A woman noticed a little, squeaky noise emanating from some shrubs in her backyard late one day. She searched about in the bushes for a while, then out came the smallest kitten ever, unwell and in need of assistance.
Knowing she wouldn’t be able to assist the ailing kitten on her own, the woman reached out to Sandra Lee, a well-known Los Angeles cat fosterer. Even though Lee had recently taken in another special care cat, she knew she couldn’t say no when she saw the small kitten’s image.
“She was found when she was approximately 6 to 8 weeks old, but it was a little difficult to accurately age her because she was so dehydrated and malnourished for her age,” Lee told The Dodo. “She had the characteristics of a 6- to the 8-week kitten, yet weighed barely a pound, which is about the average weight for a 4-week-old kitten. Upon first sight, she was so dehydrated, that every backbone in her spine was visible. She was covered in fleas, and we would shortly discover she was suffering from medical ailments.”
It was evident as soon as Lee brought the kitten, later named Livvie, home with her that her road to recovery would not be simple. The poor animal could hardly move and appeared to be suffering from some sort of neurological condition. She was also unable to defecate on her own, despite attempting hundreds of times every day.
“To be honest, I wasn’t sure she’d make it the first two nights,” Lee said. “All I wanted to do was provide her a warm home and a secure area.” “I honestly would be frightened to check on her for the first week since she was so unwell.”
Lee took Livvie to the vet as soon as she could, but everyone there was baffled by Livvie’s condition too. Her inability to go to the bathroom was causing the worst backup they had ever seen, and was likely caused by her life on the streets and not having access to proper food or water.
They determined that her neurological symptoms were probably caused by the toxins from all the waste backup, but couldn’t be sure what kind of lasting effects there would be once she recovered.
Livvie spent most of her time in her foster home’s first four weeks at the veterinarian. No one knew if she’d ever be able to recuperate because her problems were so serious. Her foster mother had to keep a close eye on her meds as well as her food and drink consumption. Her small meow sounded more like a goat than a cat since she was so thirsty. Livvie’s path to recovery appeared to have no end in sight, yet after four months, she was entirely recovered.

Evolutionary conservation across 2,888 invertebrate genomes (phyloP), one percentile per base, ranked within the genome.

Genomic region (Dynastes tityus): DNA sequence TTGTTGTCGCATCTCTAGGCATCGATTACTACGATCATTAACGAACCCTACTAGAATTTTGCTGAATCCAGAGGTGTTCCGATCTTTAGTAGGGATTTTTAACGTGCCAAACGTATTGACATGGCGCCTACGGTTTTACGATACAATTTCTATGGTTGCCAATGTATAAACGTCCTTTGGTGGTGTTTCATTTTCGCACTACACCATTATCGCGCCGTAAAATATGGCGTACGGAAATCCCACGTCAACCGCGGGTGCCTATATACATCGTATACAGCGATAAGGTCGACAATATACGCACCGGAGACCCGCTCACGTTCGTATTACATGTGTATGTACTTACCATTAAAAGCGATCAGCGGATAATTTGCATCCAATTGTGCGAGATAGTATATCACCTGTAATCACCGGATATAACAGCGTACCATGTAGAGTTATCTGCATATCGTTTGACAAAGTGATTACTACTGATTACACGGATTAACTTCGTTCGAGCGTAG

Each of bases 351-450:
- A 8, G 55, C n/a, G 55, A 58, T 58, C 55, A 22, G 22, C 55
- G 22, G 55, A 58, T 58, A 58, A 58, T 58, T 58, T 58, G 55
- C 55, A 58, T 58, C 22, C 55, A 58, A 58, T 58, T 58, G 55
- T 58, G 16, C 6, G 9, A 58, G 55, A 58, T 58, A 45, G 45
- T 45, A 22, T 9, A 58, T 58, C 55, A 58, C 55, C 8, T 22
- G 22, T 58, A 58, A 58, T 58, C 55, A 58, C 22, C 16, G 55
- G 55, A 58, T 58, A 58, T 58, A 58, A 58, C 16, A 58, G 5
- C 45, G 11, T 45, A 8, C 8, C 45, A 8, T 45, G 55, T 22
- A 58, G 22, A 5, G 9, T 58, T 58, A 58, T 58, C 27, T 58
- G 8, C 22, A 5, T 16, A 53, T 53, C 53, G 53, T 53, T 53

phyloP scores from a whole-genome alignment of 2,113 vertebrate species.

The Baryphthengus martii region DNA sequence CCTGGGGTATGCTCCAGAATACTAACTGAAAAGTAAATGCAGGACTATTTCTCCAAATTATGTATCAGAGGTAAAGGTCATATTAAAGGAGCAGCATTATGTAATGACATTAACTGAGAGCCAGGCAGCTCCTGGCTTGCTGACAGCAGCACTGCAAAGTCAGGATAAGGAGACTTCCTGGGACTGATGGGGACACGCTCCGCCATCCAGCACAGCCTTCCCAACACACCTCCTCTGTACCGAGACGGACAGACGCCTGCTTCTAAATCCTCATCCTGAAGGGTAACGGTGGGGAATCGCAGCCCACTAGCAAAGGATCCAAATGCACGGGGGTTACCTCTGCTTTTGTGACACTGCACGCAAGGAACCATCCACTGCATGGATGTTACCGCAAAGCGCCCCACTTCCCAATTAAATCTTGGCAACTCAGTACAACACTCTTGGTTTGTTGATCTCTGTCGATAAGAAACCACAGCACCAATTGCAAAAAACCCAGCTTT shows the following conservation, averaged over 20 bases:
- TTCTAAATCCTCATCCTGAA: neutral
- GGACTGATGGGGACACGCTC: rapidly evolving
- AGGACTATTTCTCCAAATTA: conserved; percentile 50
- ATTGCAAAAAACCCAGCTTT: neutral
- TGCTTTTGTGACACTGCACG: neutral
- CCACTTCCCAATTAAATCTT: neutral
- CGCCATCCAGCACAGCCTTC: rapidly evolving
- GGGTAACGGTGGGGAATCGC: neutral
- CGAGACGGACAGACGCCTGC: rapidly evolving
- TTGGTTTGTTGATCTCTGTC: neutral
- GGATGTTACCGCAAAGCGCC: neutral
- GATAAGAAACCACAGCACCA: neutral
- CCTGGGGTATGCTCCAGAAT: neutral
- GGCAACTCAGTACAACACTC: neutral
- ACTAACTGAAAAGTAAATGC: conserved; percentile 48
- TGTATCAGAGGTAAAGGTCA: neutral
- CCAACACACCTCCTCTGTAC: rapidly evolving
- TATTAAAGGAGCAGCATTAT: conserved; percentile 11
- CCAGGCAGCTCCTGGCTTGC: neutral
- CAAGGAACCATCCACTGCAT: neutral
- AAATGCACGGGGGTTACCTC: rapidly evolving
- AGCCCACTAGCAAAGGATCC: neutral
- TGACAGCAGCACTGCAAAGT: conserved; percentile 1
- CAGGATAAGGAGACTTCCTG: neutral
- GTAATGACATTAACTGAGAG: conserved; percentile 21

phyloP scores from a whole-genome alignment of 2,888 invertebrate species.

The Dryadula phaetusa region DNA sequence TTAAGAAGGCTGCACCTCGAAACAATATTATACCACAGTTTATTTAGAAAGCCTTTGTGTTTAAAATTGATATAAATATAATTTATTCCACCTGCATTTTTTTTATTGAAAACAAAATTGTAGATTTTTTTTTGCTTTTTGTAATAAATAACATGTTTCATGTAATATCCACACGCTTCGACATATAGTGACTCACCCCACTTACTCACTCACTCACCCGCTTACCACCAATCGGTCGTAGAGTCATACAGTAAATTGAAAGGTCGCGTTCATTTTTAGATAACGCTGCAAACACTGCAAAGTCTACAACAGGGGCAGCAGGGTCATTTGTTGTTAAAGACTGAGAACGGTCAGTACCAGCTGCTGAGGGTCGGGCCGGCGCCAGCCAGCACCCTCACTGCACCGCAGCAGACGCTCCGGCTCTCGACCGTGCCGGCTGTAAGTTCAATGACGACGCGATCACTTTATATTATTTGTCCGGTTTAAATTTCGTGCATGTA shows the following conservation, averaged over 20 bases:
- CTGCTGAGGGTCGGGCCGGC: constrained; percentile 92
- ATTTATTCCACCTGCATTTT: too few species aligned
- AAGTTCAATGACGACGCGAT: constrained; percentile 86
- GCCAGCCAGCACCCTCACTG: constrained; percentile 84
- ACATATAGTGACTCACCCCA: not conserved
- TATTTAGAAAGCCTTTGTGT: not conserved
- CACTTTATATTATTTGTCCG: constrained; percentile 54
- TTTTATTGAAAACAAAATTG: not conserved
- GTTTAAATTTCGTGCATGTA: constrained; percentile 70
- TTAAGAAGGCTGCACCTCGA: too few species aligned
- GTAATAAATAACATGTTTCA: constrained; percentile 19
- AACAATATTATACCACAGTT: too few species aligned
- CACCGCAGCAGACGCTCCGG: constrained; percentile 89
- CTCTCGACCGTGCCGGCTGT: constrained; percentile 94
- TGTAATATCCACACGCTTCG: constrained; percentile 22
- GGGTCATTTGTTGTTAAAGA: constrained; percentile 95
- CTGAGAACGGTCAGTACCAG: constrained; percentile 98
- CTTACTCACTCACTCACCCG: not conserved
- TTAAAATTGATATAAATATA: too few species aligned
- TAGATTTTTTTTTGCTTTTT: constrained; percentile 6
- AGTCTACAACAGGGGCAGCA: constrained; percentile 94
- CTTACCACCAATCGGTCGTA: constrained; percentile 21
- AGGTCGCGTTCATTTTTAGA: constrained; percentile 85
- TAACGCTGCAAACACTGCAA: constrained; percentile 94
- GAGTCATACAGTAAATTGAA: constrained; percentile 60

Once she was feeling better, Livvie’s personality began to shine through, and she transformed into the goofiest, sweetest cat. Her foster mom began the search to find her a forever home and quickly found the perfect woman to adopt her. She sent her off to her new home, hoping for the best — but she soon realized that Livvie had her own idea about where she forever home was supposed to be.
Livvie struggled to acclimate to her new surroundings and spent most of her time hiding, only emerging to feed or play when she was fully alone. Livvie’s new mother tried everything she could think of to encourage her to warm up, including lying on the floor for hours on end and chatting calmly to her, but nothing worked. Lee eventually decided to go over there one day to see if she could help, and as soon as Livvie saw her, she was back to her old self, meowing like crazy and ecstatic to see her.
“I just laid down on the floor and started talking to her,” Lee explained. “Livvie let out a little meow and began squirming her way out from behind her hiding place towards me. ‘I suppose she wants to go home,’ the sweet lady remarked. With over 60 fosters coming in and out, I realized we’d had our first legitimate ‘foster fail.’”
As nice as Livvie’s new mom was, as it turns out, all the kitten really wanted was to spend her days with the woman who saved her life.
Now, Livvie is back with her original family, and couldn’t be any happier about it. She fits right in, and is enjoying every moment of the second chance she’s been given.
“I believe we recognized Livvie was unique,” Lee recalled, “even though we had particular ties with all of our fosters.” “We were usually against foster failures since we were already overburdened with our own resident animals, but Livvie had other ideas.” She was fully normal as soon as we came home and I took her out of her carrier. She was aware that she had arrived at her destination.”
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